Aaron Shapiro

Search Results to the Nth Power

Originally published in Notes on Digital, September 27, 2010

There’s a myth that needs busting. Top leaderboard banners and 250×300 square ads on the right-hand sides of web pages are not the most valuable pieces of real estate. They don’t deserve the highest CPMs due to greater perceived visibility, and they even devalue publisher brands.

Ask yourself this: How often is what you’re looking for on a website actually on the top of the page? Not all that often, actually.

In a HUGE study of 60 people using the Internet to do everyday tasks—such as browsing news headlines and video clips, finding the latest sports results, booking a flight for vacation, selecting a restaurant for dinner, and choosing a movie and showtime—the content of interest was found to be further down the page and required users to scroll down. In many cases, users scrolled away before the above-the-fold display ad even loaded. No ad, no impression, no value.

In one example, an ad that occupied 1/3 of YouTube’s homepage above the fold didn’t get the attention of our survey respondents. Only one out of the 12 people who encountered the ad recalled seeing it.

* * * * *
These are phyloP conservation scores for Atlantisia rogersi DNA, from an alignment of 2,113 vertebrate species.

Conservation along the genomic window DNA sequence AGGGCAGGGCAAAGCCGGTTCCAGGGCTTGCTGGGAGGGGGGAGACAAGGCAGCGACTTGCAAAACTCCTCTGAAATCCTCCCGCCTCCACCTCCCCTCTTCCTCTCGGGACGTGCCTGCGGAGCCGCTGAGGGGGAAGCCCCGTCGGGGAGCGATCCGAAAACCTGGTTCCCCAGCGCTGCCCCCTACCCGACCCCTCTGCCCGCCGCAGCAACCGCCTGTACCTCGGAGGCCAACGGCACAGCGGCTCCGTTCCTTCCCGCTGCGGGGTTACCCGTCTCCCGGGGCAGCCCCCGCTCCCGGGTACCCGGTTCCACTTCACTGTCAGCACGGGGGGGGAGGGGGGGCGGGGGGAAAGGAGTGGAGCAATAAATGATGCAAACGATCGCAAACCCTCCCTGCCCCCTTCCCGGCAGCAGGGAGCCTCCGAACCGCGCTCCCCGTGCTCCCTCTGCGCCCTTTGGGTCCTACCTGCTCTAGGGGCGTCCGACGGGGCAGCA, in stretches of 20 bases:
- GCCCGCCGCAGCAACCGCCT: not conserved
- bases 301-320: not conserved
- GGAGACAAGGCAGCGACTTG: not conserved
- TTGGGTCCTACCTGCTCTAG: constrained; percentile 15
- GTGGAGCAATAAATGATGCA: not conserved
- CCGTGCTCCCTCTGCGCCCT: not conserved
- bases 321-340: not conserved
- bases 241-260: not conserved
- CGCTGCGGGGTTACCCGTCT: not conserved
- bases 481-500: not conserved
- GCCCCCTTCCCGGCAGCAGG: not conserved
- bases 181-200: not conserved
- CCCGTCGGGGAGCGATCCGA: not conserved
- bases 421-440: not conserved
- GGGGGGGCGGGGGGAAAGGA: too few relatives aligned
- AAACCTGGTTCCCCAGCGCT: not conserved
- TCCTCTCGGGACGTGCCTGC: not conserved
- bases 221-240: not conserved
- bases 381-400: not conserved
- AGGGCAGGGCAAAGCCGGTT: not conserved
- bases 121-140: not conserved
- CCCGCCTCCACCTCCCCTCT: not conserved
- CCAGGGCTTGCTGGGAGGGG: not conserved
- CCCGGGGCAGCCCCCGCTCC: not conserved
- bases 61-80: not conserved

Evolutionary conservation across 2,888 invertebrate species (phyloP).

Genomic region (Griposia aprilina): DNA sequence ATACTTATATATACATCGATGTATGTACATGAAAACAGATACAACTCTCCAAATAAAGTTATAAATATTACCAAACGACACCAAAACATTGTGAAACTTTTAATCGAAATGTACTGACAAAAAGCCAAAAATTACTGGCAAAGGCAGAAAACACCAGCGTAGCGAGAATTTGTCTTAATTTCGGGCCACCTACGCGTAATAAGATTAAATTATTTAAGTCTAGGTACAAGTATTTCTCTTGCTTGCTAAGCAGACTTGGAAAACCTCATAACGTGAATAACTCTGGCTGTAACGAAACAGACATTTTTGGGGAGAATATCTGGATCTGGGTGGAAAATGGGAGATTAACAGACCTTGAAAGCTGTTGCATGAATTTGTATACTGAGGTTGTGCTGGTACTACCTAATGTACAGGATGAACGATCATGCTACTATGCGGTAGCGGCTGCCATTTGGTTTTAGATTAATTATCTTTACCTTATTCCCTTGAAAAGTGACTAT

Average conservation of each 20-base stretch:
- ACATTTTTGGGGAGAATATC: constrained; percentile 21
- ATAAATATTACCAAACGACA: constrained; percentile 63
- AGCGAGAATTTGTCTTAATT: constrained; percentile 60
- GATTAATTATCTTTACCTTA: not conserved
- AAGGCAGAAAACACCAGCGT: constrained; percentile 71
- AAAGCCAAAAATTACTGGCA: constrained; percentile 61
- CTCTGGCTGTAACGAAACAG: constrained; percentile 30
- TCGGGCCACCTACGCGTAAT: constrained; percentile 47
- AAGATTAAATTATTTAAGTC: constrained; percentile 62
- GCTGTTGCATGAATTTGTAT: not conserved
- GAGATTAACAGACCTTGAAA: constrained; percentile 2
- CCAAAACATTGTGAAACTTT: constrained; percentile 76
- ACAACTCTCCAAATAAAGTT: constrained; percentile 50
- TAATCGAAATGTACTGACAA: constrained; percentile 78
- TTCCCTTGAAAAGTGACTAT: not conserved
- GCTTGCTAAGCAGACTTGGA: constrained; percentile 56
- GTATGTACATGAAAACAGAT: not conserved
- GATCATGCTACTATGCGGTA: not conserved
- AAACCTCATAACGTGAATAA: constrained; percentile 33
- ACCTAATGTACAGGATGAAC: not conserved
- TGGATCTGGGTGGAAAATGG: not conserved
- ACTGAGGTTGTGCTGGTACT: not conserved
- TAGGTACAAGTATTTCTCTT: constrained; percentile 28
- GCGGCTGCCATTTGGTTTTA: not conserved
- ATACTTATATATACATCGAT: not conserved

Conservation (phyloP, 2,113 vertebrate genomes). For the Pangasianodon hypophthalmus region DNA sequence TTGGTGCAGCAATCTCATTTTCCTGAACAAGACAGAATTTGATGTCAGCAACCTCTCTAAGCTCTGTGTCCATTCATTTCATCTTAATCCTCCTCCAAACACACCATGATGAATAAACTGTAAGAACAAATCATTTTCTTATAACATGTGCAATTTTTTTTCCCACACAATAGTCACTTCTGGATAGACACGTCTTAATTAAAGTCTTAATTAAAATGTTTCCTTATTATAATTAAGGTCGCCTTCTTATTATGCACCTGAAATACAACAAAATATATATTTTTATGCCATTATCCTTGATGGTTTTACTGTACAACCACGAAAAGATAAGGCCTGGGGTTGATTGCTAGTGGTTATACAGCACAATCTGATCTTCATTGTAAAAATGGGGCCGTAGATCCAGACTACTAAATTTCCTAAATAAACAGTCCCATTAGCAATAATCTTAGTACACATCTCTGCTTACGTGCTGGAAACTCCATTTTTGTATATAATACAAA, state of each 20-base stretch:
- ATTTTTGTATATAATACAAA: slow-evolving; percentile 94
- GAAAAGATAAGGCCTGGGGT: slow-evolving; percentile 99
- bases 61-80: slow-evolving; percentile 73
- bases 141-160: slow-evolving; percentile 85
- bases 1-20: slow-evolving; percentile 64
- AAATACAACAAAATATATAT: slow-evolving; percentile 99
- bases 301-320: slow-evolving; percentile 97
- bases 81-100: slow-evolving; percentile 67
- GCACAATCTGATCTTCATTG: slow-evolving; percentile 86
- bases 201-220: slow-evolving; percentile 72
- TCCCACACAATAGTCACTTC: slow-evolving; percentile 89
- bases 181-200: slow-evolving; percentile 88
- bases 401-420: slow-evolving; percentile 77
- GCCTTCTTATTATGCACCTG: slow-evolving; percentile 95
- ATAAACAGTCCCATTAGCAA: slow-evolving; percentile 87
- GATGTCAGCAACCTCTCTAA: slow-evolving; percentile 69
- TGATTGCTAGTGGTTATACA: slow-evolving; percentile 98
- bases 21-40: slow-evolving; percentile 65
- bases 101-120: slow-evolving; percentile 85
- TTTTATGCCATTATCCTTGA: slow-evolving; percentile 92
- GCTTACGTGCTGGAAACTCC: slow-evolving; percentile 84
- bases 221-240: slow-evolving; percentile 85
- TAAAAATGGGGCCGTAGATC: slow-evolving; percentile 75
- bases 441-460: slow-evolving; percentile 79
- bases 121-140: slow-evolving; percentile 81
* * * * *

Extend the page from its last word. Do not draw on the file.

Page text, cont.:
Logically, an ad is more effective if it’s placed next to content the user wants to view. Like adjacent to the reviews on Yelp or to the definitions on Dictionary.com. This type of placement gives the ad more visibility and improves the chance of making an impression on the user.

The classic above-the-fold ad structure is not only ineffective, but it also risks devaluing publisher brands. So many homepages are built with this structure that they are all starting to blend together. Brand identity is lost in the clamor to offer advertisers the space they mistakenly think they want.

Someone—whether it’s a forward-thinking advertiser or a courageous publisher—needs to start paving ground below the fold. There’s an unclaimed pot of gold down there.

Dan Hou, product strategy lead, contributed.